That set me thinking about how temples in India are iconic places – and sometimes how these icons of worship attain iconic status based on popular beleifs like ‘Yahan maangi hui mannat poori ho jaati hai” (Whatever you wish for at this temple will be granted). A visit to the Official Website of the SiddhiVinayak Temple throws up this interesting oiece of information about the temple’s history:

The idea of the construction of the temple struck to Late Mrs. Deubai Patel during the prayer time, she humbly requested Lord Ganesh and said, “Although I cannot have a child, let other ladies who are childless get the pleasure of child on visiting the temple and praying you”. Looking at successful subsequent history of the temple, it appears like the Lord Ganesh nodded to this humble request and pious thoughts and deeds of Late Deubai Patil. It is, therefore, this Siddhivinayak is famous for it and known as “Navasacha Ganapati” or “Navasala Pavanara Ganapati” in Marathi (Ganapati bestows whenever humbly genuinely prayed a wish) among devotees. 

In many cases, the “popularity” of a place of worship depends on who (and the ‘whos who?’) has visited that temple. For instance, the imagery of Amitabh Bachchan and family visiting the Siddhi Vinayak Temple has been so deeply etched in the minds of the God-fearing section of the Indian populace, that (in many ways), the identity of the place itself is synonymous with the Demi-God of Indian Cinema. In fact, the taxi driver who drove us down to the temple couldn’t stop speaking about the crowd and media-following that Amitabh (& family) got when decided to talk down to the temple from their place in Juhu.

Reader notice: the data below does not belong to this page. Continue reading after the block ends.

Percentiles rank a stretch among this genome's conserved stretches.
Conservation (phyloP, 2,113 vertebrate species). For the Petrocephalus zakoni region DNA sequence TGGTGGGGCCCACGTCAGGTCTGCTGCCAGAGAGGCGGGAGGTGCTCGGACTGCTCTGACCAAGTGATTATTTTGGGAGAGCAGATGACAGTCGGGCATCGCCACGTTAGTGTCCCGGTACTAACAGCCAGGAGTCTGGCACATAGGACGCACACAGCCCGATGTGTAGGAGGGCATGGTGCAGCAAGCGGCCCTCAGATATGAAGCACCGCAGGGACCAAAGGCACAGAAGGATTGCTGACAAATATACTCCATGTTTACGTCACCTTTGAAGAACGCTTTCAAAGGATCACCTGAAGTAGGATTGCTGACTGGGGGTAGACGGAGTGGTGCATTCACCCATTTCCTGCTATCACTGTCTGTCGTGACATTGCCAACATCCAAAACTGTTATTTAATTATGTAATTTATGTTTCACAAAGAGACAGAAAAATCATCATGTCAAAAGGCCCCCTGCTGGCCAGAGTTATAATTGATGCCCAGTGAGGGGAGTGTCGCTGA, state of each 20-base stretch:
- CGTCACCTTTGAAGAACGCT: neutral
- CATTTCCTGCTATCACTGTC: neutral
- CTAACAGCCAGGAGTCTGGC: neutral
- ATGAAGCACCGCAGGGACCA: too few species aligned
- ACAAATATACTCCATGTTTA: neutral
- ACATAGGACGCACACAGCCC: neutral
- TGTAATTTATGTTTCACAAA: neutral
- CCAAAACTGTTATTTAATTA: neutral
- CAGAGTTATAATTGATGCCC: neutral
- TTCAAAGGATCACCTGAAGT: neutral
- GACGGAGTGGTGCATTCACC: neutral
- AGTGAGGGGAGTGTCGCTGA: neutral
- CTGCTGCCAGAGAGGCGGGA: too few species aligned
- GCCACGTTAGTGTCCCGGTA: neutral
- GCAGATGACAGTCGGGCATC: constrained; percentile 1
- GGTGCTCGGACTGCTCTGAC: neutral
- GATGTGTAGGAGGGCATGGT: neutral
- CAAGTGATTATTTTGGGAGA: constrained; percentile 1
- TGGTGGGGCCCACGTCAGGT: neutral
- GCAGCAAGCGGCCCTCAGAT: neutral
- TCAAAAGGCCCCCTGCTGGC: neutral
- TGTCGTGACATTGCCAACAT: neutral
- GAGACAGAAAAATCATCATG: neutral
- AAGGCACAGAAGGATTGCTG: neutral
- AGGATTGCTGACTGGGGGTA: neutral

So much for Gods and Demi-Gods.. Yet it is these anecdotes of a rich heritage and a proud culture that keeps us going.

Ganpati Bappa… MORYA!

The Prithvi Theatre, Mumbai

I am at Prithvi Theatre Cafe right now. And my friend – who happens to be a regular here (and who thought I “shoud definitely come here before I leave Mumbai”) is with me and is going to share 11 reasons why this place is special:
1. The Chinese lampshades – theatrical!
2. Colourful
3. Greenery around – not totally civilized
4. Kadak Chai!
5. Random visits by Makrand Deshpande and Kay Kay Menon
6. The people who serve – they dont bug you – you can sit around for hours! 
7. This is a proper “adda” place – where you can make a lot of memories
8. On one of the tables there is actually a chess-board and ludo painted on the table! (Interrupted by Amit: “This is the COOLest coffee-table I have ever seen!)
9. Extremely informal – It IS an intellectual place – but it is “ok” if YOU’re not intellectual!